Promoting respect for the common good is something that looks easy enough to do in theory, but when it comes to actually advocating for it through your work and by action, the obstacles become steeper. Social justice advocate Prof. Ronald Sultana, Education Studies Professor and Director of the Euro-Mediterranean Centre for Education Research, thinks this respect is not just a choice but a duty, especially of the academic community whose responsibility is to make sure the individuals being educated can flourish irrespective of where they come from.
Upon hearing that Prof. Sultana was conferred an Honorary Doctorate in Counselling by Université Laval in Québec, which strengthens his reputation of being “inspiring figure in educational and career guidance research”, Newspoint chatted with him about his track record, projects, and his ideals.
You believe in opening the doors of opportunity for everyone. Do you still uphold that ideal in an increasingly divided world?
We’re living in this world where gaps between the haves and have-nots increased exponentially, and for millions of individuals across the world, precariousness, insecurity and indigence are the order of the day. The social contract between the state and its citizens has been dramatically strained – and the mass mobilisation of protest movements internationally are a sign of this.
The issues we experience are many a times considered, by ourselves, as personal failures rather than oppressive practices that serve in the interests of a few. As scholars, we have a duty to help in decoding what is happening around us and why. We also have a duty to recognise we don’t operate outside a system of power.
Like any other social practice, education can either merely serve to reinforce injustice, or, in a more positive manner, to promote ways of being human in the world, such that individuals can flourish. I choose to believe and do my best to practise the latter.
Having co-authored a practical guide for the development of guidance policies, can you walk us through what an effective education policy includes?
A major issue regarding any policy is to ask how the problem is represented to be. The way we define a problem leads to specific strategies and solutions. Far too often, policies are misguided because they fail to problematise the question they are expected to give an answer to. Oftentimes, individuals and groups are represented as having deficits, when the problem lies elsewhere.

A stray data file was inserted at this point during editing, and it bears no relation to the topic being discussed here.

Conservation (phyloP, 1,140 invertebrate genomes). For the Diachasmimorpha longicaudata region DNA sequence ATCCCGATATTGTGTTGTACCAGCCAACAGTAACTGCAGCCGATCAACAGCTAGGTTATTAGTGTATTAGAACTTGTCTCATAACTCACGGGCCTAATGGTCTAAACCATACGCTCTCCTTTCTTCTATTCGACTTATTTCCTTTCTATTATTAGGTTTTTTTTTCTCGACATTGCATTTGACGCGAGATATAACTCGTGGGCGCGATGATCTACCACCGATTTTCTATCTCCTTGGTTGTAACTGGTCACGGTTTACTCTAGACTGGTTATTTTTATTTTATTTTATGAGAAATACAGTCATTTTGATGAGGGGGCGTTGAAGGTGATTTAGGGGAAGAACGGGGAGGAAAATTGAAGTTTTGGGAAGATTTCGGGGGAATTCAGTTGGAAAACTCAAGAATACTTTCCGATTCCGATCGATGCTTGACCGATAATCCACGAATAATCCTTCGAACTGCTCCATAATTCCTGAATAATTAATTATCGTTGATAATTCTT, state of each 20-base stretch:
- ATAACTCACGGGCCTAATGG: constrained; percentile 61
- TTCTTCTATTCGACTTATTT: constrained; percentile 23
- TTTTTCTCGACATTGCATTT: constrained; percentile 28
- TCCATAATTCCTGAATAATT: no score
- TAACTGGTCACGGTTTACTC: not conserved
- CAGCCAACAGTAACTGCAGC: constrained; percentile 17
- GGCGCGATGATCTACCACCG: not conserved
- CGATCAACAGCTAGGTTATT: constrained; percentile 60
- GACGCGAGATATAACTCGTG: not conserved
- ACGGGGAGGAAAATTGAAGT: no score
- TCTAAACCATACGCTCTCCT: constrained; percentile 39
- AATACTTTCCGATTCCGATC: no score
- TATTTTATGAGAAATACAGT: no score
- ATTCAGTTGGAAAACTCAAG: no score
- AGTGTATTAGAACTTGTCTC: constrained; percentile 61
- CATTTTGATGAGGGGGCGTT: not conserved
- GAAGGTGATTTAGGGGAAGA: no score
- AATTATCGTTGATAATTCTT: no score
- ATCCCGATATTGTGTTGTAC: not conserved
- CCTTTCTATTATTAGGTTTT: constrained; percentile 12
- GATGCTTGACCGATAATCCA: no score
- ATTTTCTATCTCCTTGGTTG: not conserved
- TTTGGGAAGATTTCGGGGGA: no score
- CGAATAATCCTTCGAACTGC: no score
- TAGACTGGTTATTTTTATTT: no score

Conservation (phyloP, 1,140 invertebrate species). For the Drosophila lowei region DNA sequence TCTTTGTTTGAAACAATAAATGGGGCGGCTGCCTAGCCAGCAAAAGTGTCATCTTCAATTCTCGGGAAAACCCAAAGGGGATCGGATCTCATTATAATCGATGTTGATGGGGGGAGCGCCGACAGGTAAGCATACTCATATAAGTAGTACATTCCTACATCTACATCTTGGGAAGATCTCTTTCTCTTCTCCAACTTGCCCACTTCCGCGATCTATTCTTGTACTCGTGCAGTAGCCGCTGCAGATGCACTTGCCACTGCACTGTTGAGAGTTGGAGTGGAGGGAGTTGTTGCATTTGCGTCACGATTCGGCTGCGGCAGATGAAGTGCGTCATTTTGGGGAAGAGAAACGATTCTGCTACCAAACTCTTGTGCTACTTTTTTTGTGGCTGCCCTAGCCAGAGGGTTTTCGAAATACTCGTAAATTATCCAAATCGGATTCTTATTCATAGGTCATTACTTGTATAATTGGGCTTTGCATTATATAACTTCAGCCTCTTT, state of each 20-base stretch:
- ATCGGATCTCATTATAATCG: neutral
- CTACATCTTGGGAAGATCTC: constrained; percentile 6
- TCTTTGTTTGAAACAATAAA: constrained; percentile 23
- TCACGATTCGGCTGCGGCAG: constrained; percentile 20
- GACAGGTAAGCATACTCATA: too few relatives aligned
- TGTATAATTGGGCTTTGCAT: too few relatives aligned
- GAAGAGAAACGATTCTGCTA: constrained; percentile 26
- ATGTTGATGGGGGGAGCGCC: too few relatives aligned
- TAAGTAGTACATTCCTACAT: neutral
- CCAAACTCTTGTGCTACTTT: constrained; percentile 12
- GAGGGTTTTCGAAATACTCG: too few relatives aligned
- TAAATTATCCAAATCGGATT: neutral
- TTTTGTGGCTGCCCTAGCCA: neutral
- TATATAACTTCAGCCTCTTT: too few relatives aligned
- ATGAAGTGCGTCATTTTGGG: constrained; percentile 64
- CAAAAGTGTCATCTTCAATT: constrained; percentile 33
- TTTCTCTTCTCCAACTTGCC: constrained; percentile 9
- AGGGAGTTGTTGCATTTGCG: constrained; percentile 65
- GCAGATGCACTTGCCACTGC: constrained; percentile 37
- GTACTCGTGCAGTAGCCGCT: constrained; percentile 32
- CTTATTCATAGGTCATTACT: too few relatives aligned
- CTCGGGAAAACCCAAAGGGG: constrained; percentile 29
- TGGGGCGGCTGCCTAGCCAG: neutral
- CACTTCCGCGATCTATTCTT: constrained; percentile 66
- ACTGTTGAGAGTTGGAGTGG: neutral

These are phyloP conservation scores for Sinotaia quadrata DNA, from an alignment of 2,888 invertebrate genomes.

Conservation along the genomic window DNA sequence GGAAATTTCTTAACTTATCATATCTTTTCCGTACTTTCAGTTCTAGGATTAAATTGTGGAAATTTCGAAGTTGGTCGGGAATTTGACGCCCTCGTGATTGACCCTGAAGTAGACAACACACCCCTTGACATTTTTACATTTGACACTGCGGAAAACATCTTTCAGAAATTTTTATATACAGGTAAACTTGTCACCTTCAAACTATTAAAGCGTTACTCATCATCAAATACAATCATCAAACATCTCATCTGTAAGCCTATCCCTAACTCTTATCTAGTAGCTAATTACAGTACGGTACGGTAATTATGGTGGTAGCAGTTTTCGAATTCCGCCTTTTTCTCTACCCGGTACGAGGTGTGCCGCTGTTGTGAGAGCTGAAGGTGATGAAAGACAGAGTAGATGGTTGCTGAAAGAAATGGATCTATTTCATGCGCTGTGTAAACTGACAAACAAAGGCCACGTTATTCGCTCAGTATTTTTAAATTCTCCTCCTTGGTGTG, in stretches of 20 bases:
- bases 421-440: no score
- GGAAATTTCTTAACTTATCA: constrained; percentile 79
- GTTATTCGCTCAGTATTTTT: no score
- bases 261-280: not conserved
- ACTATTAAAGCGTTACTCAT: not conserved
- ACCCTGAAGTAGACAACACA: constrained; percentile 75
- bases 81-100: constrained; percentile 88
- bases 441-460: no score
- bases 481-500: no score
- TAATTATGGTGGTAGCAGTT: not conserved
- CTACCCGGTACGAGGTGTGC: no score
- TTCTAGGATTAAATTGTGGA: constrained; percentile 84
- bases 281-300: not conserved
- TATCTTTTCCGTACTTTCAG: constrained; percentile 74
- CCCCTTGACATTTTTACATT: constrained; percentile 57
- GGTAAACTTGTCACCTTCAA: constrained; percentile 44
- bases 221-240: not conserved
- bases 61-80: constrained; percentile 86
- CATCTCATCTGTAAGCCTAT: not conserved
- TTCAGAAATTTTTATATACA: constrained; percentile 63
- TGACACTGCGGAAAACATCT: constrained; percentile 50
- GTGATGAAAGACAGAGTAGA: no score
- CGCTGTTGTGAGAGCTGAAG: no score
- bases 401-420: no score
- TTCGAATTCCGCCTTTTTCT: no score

What has been an important lesson taught by those who you’ve mentored?
It would be that everyone has their story, and everybody’s story is both incredibly rich and worthy of respect. There is a phrase by philosopher Levinas that has had a deep impact on me. He argues we should “tremble in awe in front of the face of the other”. This is not to say I always tremble in awe, but that perhaps I should!
Having founded the Euro-Mediterranean Centre for Educational Research in 2003, what has been the recipe for its successful growth?
Trust by those above me, and finding a formula to avoid the alarming process of deskilling, that is turning educational leaders into technocratic managers..
How has the Centre adapted to remote teaching when COVID-19 hit?
As from October 2020, our Masters in Comparative Education will be offered fully online. Much of the Masters in Lifelong Career Guidance and Development, which we offer with the Centre for Labour Studies, will also be offered online.
I meet my students online constantly and regularly. I miss the face-to-face, but I must admit we are getting a lot of work done thanks to digital platforms. The challenge is to develop ways of teaching that are pedagogically sound, where the medium and the message work together well. We learn by doing.
In your extremely prolific research career, what has been your most fruitful collaborative piece of research so far?
I tend to be very selective when it comes to working with others – I need to feel they add value and push me beyond my limits, and I look for very specific personal qualities that go beyond intellect and more to do with wisdom, and a particular way of being in the world.
A person who fits this bill perfectly is Professor André Elias Mazawi, a Palestinian at the University of British Colombia, with whom I’ve been collaborating for many years now, and with whom I co-edited the Routledge World Yearbook on education in the Arab world, as well as a book on private tutoring in the Mediterranean region. André is an affiliate professor with EMCER, and has been extremely generous to the community of education researchers here in Malta.
What is in the near future of EMCER and Prof. Sultana?
We are preparing a special issue of an international journal focusing on the integration of refugees into the labour market, and also planning an international conference on the subject, COVID-19 permitting.
As for myself, I am discovering the joy of grand-parenting, and often concluding that things are best at their beginning!